Eating enough sodium on a general, daily basis is also something that endurance athletes should be aware of. Essentially, endurance athletes do not need to be concerned about their overall sodium intake and should avoid purchasing “low-sodium” options at the grocery store & be liberal with the salt shaker during hard training periods (particularly if these training periods take place in warmer climates). Assuring adequate plasma sodium levels before exercise reduces the risk of hyponatremia during or after exercise. 

Athletes should also take measures to acclimate themselves to the temperature and humidity at which they will be racing in. Positive physiological changes happen to an athlete who effectively heat trains prior to competition. This will allow an athlete to compete without worry. They can also be better able to stick to their traditional fueling and hydration strategies without surprises. 

Bottom line: assuring the right ratio of sodium and fluid in the body during exercise is the number one thing an athlete can do to prevent hyponatremia. Athletes should start with meeting their needs via general recommendations. From there they can further personalize those recommendations as they experiment with different products and climates. They may also notice how efforts throughout their training affect them. Drinking beyond thirst/what your body needs will be more harmful than beneficial. 

What Do I Do If It Happens? 

As an athlete, if you start to notice any signs of hyponatremia the safest thing to do is to seek medical attention. Depending on how severely your sodium levels have been depleted will determine the next course of action. Medical professionals may provide you with an immediate saline solution to boost sodium levels. They also may offerr a diuretic to reduce fluid volume in the body. 

If you do not have medical professionals readily available, know that a self-diagnosis of hyponatremia is difficult to accurately provide. A blood marker of actual sodium levels, is important and seeking medical attention is your top priority. However, in the meantime, stop drinking fluids & give your body sodium via gels, food, or capsules as a starting point. 

Hyponatremia Causes and Treatment in Athletes

Hyponatremia is a dangerous condition most commonly found in endurance athletes. This occurs when sodium levels are too low in the body. Endurance athletes can take a variety of precautions to prevent hyponatremia from happening. These include: maintaining an appropriate balance of fluid & sodium in the body. To do this they can use an electrolyte beverage instead of just plain water during activity. Another option is acclimating to the climate at which the competition will take place,. Lastly, eating adequate amounts of sodium on a daily basis can help. If an athlete does notice strong symptoms of hyponatremia, they should seek medical attention as soon as possible. This will help them to be accurately diagnosed & treated.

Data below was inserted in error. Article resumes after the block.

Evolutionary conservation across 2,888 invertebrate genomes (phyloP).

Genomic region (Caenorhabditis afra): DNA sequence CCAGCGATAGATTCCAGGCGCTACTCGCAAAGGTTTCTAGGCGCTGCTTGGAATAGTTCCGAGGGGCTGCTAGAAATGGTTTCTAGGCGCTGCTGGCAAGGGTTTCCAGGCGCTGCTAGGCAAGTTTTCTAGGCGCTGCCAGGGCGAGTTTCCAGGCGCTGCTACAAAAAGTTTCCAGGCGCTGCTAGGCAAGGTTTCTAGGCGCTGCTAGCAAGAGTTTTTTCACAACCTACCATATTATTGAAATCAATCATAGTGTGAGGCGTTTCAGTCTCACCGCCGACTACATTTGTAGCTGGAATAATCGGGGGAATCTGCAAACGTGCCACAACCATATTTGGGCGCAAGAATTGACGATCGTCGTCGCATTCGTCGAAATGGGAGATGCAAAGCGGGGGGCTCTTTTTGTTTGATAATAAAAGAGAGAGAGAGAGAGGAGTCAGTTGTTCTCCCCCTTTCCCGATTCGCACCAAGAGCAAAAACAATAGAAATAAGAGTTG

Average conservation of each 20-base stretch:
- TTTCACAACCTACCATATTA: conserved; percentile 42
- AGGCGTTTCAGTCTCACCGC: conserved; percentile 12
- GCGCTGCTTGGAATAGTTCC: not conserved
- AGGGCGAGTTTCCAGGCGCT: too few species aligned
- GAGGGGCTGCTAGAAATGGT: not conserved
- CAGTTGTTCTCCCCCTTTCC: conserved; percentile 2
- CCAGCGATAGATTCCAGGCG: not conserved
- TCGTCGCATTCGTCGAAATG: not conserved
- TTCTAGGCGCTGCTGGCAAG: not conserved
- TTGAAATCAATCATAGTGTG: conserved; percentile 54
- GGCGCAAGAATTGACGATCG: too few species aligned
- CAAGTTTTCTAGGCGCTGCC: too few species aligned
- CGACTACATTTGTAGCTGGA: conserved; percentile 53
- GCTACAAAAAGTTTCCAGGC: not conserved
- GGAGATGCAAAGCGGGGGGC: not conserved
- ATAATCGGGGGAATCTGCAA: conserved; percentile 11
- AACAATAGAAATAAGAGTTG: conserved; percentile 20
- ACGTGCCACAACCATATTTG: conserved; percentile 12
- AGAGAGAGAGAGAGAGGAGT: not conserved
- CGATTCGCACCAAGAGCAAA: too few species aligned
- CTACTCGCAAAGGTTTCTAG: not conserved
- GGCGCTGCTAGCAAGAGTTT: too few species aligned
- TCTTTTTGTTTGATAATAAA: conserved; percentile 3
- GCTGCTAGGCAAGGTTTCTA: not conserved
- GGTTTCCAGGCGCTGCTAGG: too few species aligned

1. Knechtle B, Chlíbková D, Papadopoulou S, Mantzorou M, Rosemann T, Nikolaidis PT. Exercise-Associated Hyponatremia in Endurance and Ultra-Endurance Performance-Aspects of Sex, Race Location, Ambient Temperature, Sports Discipline, and Length of Performance: A Narrative Review. Medicina (Kaunas). 2019 Aug 26;55(9):537. doi: 10.3390/medicina55090537. PMID: 31455034; PMCID: PMC6780610.
  2. Hew-Butler T, Loi V, Pani A, Rosner MH. Exercise-Associated Hyponatremia: 2017 Update. Front Med (Lausanne). 2017 Mar 3;4:21. doi: 10.3389/fmed.2017.00021. PMID: 28316971; PMCID: PMC5334560.
  3. Veniamakis E, Kaplanis G, Voulgaris P, Nikolaidis PT. Effects of Sodium Intake on Health and Performance in Endurance and Ultra-Endurance Sports. International Journal of Environmental Research and Public Health. 2022; 19(6):3651.
  4. Lewis J. Hyponatremia. Merck Manual: Professional Version. Last review September 2021. Last revision September 2022. 


Jackie Hendrickson RD, MPH Enduura Nutrition Run Tri Bike Magazine Tips

Jackie Hendrickson RD, MPH is a registered dietitian with a Masters Degree in public health nutrition from Utah State University. Jackie is the owner of Enduura Nutrition and loves coaching her athletes to their athletic potential through sustainable training & nutrition principles. She is an avid road & trail marathoner with a background in collegiate track, cross country, and competitive swimming. Jackie and her husband, Adam, were teammates in college and continue to pursue their running goals together. They live in beautiful Ogden, Utah with their 2 year old son, Lincoln.